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Pagan News Beagle: Earthy Thursday, August 27

Wildfires sweep the Pacific Northwest, sending clouds of toxic smoke into the air. Oslo construct a special "highway" just for bees. And FiveThirtyEight's Christie Aschwanden takes a look at the hard work that goes into scientific research. It's Earthy Thursday, our weekly segment on the Earth and science-related news. All this and more for the Pagan News Beagle!

As our population increases in size and the demand for resources increases, many people have become increasingly concerned with issues of sustainability. But could the answers to our problems lie in the past? This article from Yes! Magazine takes a look at how indigenous farmers from Mexico are looking to the past to solve problems of the future.

You've probably heard a lot about bees and their declining populations for awhile now. But you probably haven't heard many attempts at a solution. In Norway, the city of Oslo is trying to give their local bees a little helping hand, by building a "highway" through the city that provides them food and shelter.

Radiation. Just the word is enough to send a chill down many people's spines. But what is radiation and just how dangerous it is? As a matter of fact, radiation is far more common than you might think, as Gizmodo's Maddie Stone explains.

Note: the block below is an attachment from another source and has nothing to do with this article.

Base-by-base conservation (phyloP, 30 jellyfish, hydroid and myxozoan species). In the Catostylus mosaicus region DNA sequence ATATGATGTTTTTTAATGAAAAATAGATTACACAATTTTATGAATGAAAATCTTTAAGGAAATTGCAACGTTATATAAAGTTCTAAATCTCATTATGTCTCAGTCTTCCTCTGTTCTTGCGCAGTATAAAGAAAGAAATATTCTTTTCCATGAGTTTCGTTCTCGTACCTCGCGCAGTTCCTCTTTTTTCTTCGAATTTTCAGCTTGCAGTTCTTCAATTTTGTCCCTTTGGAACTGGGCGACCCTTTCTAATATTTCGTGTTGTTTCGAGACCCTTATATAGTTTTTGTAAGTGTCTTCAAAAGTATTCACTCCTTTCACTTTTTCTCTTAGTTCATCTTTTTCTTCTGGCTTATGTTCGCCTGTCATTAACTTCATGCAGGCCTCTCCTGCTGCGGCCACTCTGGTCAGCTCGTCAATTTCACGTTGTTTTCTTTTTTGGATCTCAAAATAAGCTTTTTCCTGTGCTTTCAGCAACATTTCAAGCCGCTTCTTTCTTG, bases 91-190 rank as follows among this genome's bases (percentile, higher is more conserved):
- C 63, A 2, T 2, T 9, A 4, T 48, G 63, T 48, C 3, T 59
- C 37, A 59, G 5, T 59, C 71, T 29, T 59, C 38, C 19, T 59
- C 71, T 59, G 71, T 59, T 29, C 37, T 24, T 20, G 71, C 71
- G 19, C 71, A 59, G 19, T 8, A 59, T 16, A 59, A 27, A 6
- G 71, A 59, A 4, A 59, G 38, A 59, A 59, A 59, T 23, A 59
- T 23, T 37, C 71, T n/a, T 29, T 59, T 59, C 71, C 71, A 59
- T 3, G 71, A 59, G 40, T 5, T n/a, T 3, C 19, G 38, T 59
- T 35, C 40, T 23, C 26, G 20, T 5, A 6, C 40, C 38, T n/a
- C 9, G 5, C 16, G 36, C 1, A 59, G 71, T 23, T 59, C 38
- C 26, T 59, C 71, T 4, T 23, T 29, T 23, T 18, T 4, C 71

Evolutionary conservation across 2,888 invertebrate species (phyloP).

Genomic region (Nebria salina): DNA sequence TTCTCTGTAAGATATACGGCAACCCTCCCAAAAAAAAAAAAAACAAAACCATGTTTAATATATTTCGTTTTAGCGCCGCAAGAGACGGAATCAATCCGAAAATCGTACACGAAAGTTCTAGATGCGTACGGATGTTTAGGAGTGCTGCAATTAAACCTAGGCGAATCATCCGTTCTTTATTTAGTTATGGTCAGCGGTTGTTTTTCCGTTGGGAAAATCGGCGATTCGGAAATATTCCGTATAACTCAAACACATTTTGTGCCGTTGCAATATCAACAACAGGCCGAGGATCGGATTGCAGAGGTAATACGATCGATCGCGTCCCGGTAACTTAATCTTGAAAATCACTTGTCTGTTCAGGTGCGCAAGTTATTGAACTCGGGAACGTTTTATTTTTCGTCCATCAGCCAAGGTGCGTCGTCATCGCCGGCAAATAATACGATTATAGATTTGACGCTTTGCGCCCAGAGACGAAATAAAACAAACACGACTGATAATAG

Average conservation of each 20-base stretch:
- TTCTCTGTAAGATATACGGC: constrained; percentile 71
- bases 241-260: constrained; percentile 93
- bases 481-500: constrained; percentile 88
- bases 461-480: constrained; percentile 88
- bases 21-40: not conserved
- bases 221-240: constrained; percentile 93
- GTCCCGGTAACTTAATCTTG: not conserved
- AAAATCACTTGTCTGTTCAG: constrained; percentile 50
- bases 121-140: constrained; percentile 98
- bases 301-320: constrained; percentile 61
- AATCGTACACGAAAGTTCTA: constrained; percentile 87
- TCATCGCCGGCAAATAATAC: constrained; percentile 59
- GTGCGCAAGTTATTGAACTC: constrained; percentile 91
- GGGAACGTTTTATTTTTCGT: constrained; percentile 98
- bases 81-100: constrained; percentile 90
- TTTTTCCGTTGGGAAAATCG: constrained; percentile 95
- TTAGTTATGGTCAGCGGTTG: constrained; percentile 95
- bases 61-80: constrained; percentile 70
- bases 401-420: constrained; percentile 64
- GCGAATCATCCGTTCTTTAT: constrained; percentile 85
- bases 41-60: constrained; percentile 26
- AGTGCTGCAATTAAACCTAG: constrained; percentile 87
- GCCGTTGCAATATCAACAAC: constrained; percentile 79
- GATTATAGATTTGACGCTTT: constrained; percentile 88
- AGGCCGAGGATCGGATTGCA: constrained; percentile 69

If you've been paying attention to the news out of Washington and Oregon these last few weeks, you've doubtless heard about the wildfires sweeping the borderlands between both states. Although progress has been made in fighting the fires, their ferocity and rapid spread in a region not known for its aridity has many worried. Indeed, firefighters are now claiming the fires may well be the result of climate change.

When we think of science we often imagine a catalog of information, full of facts and neat data points. But the reality is that science is really a process, a way of investigating reality, and one that requires a lot of hard (and often messy) work. This article from FiveThirtyEight sums up some of what makes science so hard (and also valuable) and why even the best scientists sometimes get things wrong.

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Aryós Héngwis (or the more modest Héngwis for short) is a native of the Pontic-Caspian steppe, born some 5000 years ago, near the village of Dereivka. In his youth he stood out from the other snakes for his love of learning and culture, eventually coming into the service of the local reǵs before moving westward toward Europe. Most recently, Aryós Héngwis left his home to pursue a new life in America, where he has come under the employ of BBI Media as an internet watchdog (or watchsnake, if you will), ever poised to strike the unwary troll.


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